The Environmental Protection Agency took the unusual step of revoking a permit Thursday for the country's largest surface mine, a setback for the controversial practice of "mountaintop removal" that helps produce 10 percent of the nation's coal.
The 2,300-acre operation at the Mingo Logan Coal Co.'s Spruce No. 1 coal mine in West Virginia has been mired in litigation since 1998.
The EPA's decision could affect dozens of other mining projects across Appalachia, where firms have been blasting the peaks off mountains for years to reach coal seams and then depositing the remaining rubble in surrounding valleys. While the federal government issued permits for hundreds of these activities under the Clinton and George W. Bush administrations, the EPA adopted new environmental guidelines in April and is now reviewing 33 other pending permits.
The EPA's assistant administrator for water, Peter S. Silva, said the Spruce No. 1 coal mine, whose expansion was scaled back from 3,113 acres to win a permit from the U.S. Army Corps of Engineers in 2007, "would use destructive and unsustainable mining practices that jeopardize the health of Appalachian communities and clean water on which they depend."
The mine would have employed 250 workers and produced about 44 million tons of coal over 15 years, while also burying more than seven miles of streams. The EPA used its authority under Section 404 of the Clean Water Act - which it has used only 12 other times in its history - to argue that the subsequent valley fills would harm the area's water quality, habitat and wildlife.
Kim Link, a spokeswoman for Mingo Logan parent company Arch Coal, said the company is "shocked and dismayed" at the EPA's decision, which she predicted "will have a chilling effect on future U.S. investment" in mining.
"Arch will continue to vigorously defend the permit, now in court, along with the right to have a predictable regulatory environment," Link said in a statement. "Absent court intervention, EPA's final determination to veto the Spruce permit blocks an additional $250 million investment and 250 well-paying American jobs."
The 2007 permit is pending before the U.S. District Court for the Southern District of West Virginia, which has held off ruling on the permit. The Justice Department asked for a delay until the EPA made a final decision on whether to veto it. In the meantime, the two sides agreed that the company could conduct limited mining with a couple of dozen workers within the watershed it had already disturbed.
Joe Lovett, executive director for the Appalachian Center for the Economy and the Environment, said the decision reflects growing scientific evidence that these projects are eroding the region's environment. Studies show that when rainwater is filtered through the jumbles of mining rock it emerges imbued with toxins, which in turn poisons mountain streams.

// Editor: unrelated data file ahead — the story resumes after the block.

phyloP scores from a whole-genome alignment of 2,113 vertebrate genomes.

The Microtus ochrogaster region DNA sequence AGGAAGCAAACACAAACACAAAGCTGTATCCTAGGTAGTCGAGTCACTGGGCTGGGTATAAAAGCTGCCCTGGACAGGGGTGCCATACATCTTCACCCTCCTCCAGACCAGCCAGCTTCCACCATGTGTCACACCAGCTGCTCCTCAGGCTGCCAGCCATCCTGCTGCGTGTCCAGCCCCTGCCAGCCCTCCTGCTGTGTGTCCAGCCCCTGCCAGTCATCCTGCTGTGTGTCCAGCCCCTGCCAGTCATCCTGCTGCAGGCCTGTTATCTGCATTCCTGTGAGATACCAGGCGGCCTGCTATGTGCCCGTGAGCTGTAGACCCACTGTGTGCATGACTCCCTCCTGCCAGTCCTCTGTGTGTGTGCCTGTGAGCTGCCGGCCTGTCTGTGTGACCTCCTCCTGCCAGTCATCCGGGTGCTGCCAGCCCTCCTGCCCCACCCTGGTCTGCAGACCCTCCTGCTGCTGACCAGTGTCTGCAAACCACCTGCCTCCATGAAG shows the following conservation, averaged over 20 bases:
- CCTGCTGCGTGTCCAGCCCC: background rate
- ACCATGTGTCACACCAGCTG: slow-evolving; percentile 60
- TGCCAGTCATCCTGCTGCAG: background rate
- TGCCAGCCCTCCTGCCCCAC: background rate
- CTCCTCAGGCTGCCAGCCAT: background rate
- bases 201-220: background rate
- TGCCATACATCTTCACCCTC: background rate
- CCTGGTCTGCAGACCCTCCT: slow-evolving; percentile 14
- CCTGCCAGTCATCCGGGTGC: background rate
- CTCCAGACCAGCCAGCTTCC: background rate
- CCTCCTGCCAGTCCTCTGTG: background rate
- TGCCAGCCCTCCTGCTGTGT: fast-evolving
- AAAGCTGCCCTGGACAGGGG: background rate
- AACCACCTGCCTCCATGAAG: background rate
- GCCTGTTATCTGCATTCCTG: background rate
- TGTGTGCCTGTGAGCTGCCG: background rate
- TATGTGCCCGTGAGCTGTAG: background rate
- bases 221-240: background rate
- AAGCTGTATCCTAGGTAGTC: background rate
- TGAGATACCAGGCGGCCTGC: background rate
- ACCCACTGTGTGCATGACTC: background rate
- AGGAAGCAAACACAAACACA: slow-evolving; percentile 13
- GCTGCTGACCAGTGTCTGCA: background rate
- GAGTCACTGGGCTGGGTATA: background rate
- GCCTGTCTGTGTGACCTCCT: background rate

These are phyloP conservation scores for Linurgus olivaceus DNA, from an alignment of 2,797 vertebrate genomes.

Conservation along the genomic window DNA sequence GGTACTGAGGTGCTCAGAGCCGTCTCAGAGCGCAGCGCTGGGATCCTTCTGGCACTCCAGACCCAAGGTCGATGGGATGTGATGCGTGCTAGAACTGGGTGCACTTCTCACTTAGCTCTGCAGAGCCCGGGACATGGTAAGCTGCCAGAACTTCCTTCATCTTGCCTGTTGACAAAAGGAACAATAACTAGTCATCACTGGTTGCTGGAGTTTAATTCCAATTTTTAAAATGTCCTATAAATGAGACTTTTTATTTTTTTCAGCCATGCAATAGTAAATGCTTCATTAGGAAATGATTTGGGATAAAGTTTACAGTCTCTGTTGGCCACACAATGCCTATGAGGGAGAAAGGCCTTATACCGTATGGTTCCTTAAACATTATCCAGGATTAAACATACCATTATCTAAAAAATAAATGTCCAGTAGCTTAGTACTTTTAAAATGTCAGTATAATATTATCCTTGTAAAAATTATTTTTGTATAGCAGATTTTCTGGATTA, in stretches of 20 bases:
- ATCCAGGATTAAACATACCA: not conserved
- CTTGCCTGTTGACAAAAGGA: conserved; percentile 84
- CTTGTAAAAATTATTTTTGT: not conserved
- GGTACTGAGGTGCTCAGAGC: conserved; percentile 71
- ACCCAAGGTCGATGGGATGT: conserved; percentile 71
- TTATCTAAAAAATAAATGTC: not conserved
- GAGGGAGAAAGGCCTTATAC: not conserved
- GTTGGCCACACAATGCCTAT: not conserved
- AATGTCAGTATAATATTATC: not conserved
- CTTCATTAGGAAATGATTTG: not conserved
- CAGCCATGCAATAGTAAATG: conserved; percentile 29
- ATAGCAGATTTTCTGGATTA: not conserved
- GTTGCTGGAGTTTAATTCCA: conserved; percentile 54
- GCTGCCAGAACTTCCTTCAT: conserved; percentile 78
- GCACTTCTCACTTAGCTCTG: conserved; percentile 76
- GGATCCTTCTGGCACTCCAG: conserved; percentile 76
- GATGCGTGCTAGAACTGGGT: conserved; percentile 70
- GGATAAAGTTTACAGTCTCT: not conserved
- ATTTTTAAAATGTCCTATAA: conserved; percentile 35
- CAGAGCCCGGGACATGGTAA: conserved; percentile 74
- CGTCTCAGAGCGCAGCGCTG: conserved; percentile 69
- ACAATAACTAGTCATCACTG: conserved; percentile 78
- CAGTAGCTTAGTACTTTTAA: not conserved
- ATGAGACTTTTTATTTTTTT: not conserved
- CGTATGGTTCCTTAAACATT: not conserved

"This is a road map for what has to happen in this region for these other mines as well," said Lovett, who has been fighting the Spruce mine ever since a resident of West Virginia's Pigeonroost Hollow decided to challenge the Corps of Engineers' permit a dozen years ago. "Now EPA has to step up and apply this law and science to all these other mines."
The EPA's new mining guidelines bar operations that would exceed pollution limits of salt and specified toxins. Since it adopted those standards, it has given permits to three surface mining projects and has indicated it will not block three others.
In the case of the Spruce mine, the agency issued a statement Wednesday saying the company's proposed practices "will lead to unhealthy levels of salinity and toxic levels of selenium that turn fresh water into salty water." It also noted that after a year of negotiation, "Mingo Logan did not offer any new proposed mining configurations in response" to the agency's concerns.
Under the Clean Water Act, the Corps of Engineers reviews and approves the "dredge and fill" permit that allows mountaintop mining to proceed, but the EPA has the authority to intervene if it determines the waste dumping is too harmful or could be averted. The EPA has used this authority to veto one previously approved permit, for a Miami landfill in 1978.
Mining proponents, including industry officials and Sen. John D. Rockefeller IV (D-W.Va.), urged President Obama to overturn the EPA's decision, although it is unclear how the White House could overrule the agency's finding.
The National Mining Association's president and CEO, Hal Quinn, questioned why "at a time of great economic uncertainty" the EPA would create yet another obstacle to mining activity.
"NMA urges the administration to step back from this unwarranted action and restore trust in the sanctity of lawfully granted and abided by permits and the jobs and economic activity they support," Quinn said.
Rockefeller predicted that "this is a decision that has a strong chance of being overturned by the courts," but environmentalists said they were just as confident they could prevail.
"The science completely validates what we have been saying for more than a decade: These types of mining operations are destroying our streams and forests and nearby residents' health, and even driving entire communities to extinction," said Janet Keating, executive director of the Ohio Valley Environmental Coalition. "This type of coal mining is destroying our cultural heritage and our future. We will continue our work to halt other illegal permits, both in-progress and pending."